THRIVE: Targeted Highly-Effective Interventions to Reverse the HIV Epidemic
Health Department Demonstration Projects for Comprehensive Prevention, Care, Behavioral Health, and Social Services for Men Who Have Sex with Men of Color at Risk for and Living with HIV Infection (CDC-RFA-PS15-1509)
In 2015, 39,513 new HIV infections were diagnosed in the United States. Gay, bisexual, and other men who have sex with men (MSM) were most heavily affected by HIV infection, and black and Hispanic MSM comprised 67% of all new diagnoses among MSM. To address this high disease burden among MSM of color, health departments will implement culturally competent HIV prevention are care interventions to reduce HIV acquisition and transmission, and to improve outcomes along the HIV continuum of care pdf icon[PDF – 175 KB]. These include antiretroviral (ARV) medications that can be used for HIV preeexposure prophylaxis (PrEP) as a daily medication taken by persons at substantial risk for HIV acquisition, or by persons for HIV nonocupational postexpsoure prophylaxis (nPEP) after a potential exposure. The daily use of PrEP has been demonstrated to reduce the risk of HIV acquisition by greater than 90% among sexually active MSM when taken daily. MSM of color will also benefit from prevention services such as routine HIV testing using strategies to detect acute infection, PrEP adherence support, routine screening for sexually transmitted diseases (STDs), and evidence-based risk reduction interventions. ARV treatment with the goal of viral suppression among persons living with HIV (PLWH) has been demonstrated to significantly reduce the risk of transmission to uninfected sexual partners and to improve health outcomes of infected individuals, and interventions and strategies will be implemented to link, retain, and re-engage PLWH in care and to support their adherence to ARV treatment.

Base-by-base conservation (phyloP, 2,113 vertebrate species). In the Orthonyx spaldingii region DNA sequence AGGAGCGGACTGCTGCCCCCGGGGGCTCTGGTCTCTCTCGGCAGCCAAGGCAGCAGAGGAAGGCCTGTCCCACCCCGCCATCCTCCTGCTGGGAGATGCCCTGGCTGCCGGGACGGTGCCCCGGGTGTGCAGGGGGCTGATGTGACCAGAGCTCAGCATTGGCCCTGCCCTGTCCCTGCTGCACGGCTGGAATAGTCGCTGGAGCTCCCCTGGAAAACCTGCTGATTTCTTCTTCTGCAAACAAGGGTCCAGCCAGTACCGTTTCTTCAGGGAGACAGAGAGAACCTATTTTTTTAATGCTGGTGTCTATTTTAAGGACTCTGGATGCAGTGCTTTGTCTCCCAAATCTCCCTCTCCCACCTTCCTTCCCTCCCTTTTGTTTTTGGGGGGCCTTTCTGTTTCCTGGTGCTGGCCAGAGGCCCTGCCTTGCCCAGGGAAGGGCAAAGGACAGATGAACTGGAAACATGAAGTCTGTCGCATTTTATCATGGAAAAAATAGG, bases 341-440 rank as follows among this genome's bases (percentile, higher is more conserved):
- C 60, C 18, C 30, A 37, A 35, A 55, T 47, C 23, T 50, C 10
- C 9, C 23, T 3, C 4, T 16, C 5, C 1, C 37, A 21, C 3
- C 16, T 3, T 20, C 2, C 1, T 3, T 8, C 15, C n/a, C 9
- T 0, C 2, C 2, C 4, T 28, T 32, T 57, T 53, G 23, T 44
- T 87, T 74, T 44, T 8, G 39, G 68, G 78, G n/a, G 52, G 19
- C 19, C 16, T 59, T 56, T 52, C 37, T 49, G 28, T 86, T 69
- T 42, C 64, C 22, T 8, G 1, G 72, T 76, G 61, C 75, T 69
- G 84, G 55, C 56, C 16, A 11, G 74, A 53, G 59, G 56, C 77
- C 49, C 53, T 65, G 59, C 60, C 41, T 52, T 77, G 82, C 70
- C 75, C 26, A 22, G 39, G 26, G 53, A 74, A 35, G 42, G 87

THRIVE supports state and local health department demonstration projects to develop community collaboratives that provide comprehensive HIV prevention and care services for MSM of color. Each health department leads a collaborative that includes funded community-based organizations (CBOs) and other unfunded partners such as health care providers and behavioral health and social services providers in their jurisdictions (Figure 1). The collaborative models developed in THRIVE will be designed and implemented to be sustainable beyond the end of the project period.
Model for THRIVE Community Collaboratives
Collaboration to Provide Comprehensive HIV Prevention and Care Services for MSM of Color
Each health department grantee must fund local CBOs using at least 25% of its award to provide comprehensive HIV prevention and care services and behavioral health and social services for MSM of color. The health department will ensure that all THRIVE services are provided by including unfunded partners in the collaborative.